A committee of experts will investigate why Israeli athletes did not win any
medals at the London Olympics, Culture and Sports Minister Limor Livnat
announced on Wednesday.
It was a very Israeli thing to do. Every time
Israel experiences what is deemed a national failure, on the battlefield or
elsewhere, a panel is established to probe the shortcomings in an attempt to
rectify them in the future.
More often than not, the issue is then put
aside until the committee presents its findings, after which there is a brief
brouhaha, and it is forgotten again.
Usually, there is a need to point
fingers. In this case, calls have already been made in the media to dismiss the
chairman of the Israel Olympic Committee, Zvi Varshaviak
Let us not play
the blame game but rather put things in perspective. The Olympic Games are an
international sports competition, nothing more, and if Israeli athletes did not
win a medal this time, it is not a national disaster.
Some of our
competitors did exceptionally well, coming very close to medals, and they should
be a source of national pride, not shame.
Windsurfer Lee Korzits
example, was in second place until the final race in the women’s sailing
competition, and ended up in sixth place due to a combination of bad luck and
tricky winds – hardly an embarrassment.
She was too hard on herself. “I
didn’t win a medal, and that’s a failure,” a tearful Korzits told
Similarly, gymnast Alex Shatilov
fought back the tears despite
his impressive performance to come in sixth in the floor exercise.
Israelis cried with former bronze medalist and judoka champ Arik Ze’evi
he was knocked out in just 43 seconds – and he even received a phone call
cheer him up from President Shimon Peres.
“Arik, don’t let your spirits
sag,” Peres consoled Ze’evi.
“We’re all proud of you. Don’t give up. Stay
strong!” These words were an inspiration from our president, who is 89 this
month. Despite a series of defeats during his long political career, Peres never
gave up, and is today one of the most revered leaders in Israel’s
There is no doubt that much can be done to improve Israel’s
sporting culture, and from an early age, children ought to be encouraged to
participate in athletic activities.
Particular emphasis should be placed
on the Israel Olympic Committee’s Elite Sport Department, headed by Gili Lustig,
which trains gifted athletes.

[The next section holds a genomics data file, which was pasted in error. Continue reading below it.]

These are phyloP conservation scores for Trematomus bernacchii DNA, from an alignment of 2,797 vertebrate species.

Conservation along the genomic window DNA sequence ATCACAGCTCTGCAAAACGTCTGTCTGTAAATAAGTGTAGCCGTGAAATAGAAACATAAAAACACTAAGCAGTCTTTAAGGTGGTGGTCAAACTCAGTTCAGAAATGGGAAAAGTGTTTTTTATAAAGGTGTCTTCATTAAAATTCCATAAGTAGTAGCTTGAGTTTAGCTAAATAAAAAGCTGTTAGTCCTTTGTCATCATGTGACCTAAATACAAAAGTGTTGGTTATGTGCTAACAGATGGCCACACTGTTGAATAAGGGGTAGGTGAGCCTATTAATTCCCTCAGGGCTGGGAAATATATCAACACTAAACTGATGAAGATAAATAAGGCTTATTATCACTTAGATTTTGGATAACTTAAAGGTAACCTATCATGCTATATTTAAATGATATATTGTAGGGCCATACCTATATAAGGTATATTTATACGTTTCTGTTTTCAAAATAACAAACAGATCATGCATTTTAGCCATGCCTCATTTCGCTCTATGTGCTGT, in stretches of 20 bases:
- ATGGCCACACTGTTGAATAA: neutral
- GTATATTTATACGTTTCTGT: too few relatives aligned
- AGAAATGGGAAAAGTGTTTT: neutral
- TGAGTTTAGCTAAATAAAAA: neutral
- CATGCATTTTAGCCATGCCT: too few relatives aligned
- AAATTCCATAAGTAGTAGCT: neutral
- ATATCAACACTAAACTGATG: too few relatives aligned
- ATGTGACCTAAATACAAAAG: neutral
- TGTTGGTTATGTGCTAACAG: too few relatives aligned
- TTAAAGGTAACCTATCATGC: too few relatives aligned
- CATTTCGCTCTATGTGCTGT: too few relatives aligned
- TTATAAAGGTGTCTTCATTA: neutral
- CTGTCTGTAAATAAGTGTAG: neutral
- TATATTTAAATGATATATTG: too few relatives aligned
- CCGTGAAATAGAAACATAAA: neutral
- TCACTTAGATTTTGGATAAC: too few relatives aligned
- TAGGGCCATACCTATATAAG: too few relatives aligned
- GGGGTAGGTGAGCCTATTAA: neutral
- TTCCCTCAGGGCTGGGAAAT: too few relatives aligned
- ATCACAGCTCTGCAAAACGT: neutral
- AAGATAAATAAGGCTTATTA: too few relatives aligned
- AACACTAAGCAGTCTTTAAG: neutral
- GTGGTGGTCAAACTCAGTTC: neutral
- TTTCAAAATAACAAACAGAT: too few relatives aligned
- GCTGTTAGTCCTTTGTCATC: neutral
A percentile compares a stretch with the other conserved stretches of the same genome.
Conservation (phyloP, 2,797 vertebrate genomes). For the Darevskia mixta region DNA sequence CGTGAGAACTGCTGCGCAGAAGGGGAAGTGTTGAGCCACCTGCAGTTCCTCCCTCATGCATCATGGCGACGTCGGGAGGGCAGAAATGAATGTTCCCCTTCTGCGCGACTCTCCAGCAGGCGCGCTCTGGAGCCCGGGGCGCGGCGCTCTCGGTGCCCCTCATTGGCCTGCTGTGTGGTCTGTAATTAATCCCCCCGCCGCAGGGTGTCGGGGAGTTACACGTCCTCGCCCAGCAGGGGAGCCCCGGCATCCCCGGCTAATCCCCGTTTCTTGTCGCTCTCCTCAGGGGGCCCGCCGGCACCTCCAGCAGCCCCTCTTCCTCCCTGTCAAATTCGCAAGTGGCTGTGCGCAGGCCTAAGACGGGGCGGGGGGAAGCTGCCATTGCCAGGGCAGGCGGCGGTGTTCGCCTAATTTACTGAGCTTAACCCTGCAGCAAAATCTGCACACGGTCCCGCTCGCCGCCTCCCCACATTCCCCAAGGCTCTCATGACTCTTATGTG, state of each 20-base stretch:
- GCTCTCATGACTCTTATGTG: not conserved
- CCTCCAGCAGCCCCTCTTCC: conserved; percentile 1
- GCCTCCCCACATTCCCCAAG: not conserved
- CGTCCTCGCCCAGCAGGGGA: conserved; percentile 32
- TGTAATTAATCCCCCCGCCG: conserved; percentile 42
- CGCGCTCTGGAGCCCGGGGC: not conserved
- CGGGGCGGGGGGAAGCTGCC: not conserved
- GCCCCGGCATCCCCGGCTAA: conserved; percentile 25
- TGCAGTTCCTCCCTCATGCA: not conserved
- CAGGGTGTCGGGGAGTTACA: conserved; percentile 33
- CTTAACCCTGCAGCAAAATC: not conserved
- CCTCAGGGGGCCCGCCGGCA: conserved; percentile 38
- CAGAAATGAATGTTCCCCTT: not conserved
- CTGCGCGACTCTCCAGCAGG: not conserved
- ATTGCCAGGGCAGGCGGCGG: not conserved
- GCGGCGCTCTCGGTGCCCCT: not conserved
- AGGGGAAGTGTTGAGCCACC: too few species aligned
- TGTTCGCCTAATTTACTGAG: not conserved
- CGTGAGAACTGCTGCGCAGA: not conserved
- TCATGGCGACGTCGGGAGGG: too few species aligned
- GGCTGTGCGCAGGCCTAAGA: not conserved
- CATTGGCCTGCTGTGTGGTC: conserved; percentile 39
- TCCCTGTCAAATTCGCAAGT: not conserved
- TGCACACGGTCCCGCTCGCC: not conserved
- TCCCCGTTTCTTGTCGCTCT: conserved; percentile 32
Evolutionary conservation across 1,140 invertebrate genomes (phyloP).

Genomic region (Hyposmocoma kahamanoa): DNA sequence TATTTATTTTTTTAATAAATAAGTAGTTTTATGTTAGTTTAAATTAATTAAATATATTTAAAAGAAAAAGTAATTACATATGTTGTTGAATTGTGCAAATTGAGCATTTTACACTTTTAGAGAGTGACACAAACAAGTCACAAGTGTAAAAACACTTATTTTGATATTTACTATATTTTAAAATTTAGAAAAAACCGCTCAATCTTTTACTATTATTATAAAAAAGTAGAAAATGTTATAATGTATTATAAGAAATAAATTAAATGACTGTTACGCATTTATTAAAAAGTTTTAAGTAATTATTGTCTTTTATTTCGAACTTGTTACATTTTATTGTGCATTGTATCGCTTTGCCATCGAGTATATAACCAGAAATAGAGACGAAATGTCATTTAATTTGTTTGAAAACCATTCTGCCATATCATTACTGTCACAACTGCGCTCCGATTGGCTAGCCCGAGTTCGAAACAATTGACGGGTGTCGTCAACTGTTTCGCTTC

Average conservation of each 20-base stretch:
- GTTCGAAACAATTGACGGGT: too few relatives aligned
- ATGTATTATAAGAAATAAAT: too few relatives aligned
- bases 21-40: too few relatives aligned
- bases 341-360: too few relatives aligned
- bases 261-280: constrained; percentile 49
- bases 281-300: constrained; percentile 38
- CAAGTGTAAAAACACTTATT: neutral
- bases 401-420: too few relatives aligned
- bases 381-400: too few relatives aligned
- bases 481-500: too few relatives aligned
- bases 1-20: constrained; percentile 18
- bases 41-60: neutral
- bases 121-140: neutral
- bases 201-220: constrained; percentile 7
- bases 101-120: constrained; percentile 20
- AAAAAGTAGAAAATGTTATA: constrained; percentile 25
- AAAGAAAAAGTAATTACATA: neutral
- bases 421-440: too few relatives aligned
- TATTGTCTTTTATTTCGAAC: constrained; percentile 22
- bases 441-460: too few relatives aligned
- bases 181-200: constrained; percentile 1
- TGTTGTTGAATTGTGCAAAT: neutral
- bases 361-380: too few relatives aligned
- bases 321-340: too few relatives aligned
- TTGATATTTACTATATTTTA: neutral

We should also learn the lessons of success
from other countries such as the US and China, which produce the world’s top
athletes and win the most medals.
But we have only 8 million people, and
in any case, medals aren’t everything. Israel has won seven medals since it
began participating in the Olympic Games in 1952, with its only gold medal
coming from Gal Fridman
in the sailing competition in Athens 2004.
fared much better at the Paralympic Games, winning 113 gold medals since 1960,
and in other sporting events, such as the Euroleague basketball
Off the playing fields in London, Israel failed to persuade
the IOC to hold a minute’s silence
for the 11 Israeli sportsmen murdered by
Palestinian terrorists at the Munich Games 40 years ago.
But the issue
received extensive media attention, and memorial ceremonies were held in several
locations, most notably at the Guildhall in London on Monday..
One of the
highlights of the London Olympics was the dazzling display by Jewish American
gymnast Aly Raisman
The 18-year-old not only won the gold in the floor
exercise to the tune of Hava Nagila, but made a point of mentioning the Munich
“Having that floor music wasn’t intentional,” she said, according to
the New York Post. “But the fact that it was on the 40th anniversary was
special.... If there had been a moment’s silence, I would have supported it and
Raisman personifies the true Olympic spirit – a
combination of an outstanding athlete and a caring human being who realizes
there is more to life – and sport – than winning medals.
The concept was
nicely described by a former Jewish American gymnastics champion, Dan Millman,
who wrote: “The journey is what brings us happiness, not the
It is the love of engaging in sport and the ethos of
sportsmanship, rather than the race for medals and winning at all costs, that
must be inculcated into Israeli culture. And that includes learning to win – and
lose – with grace.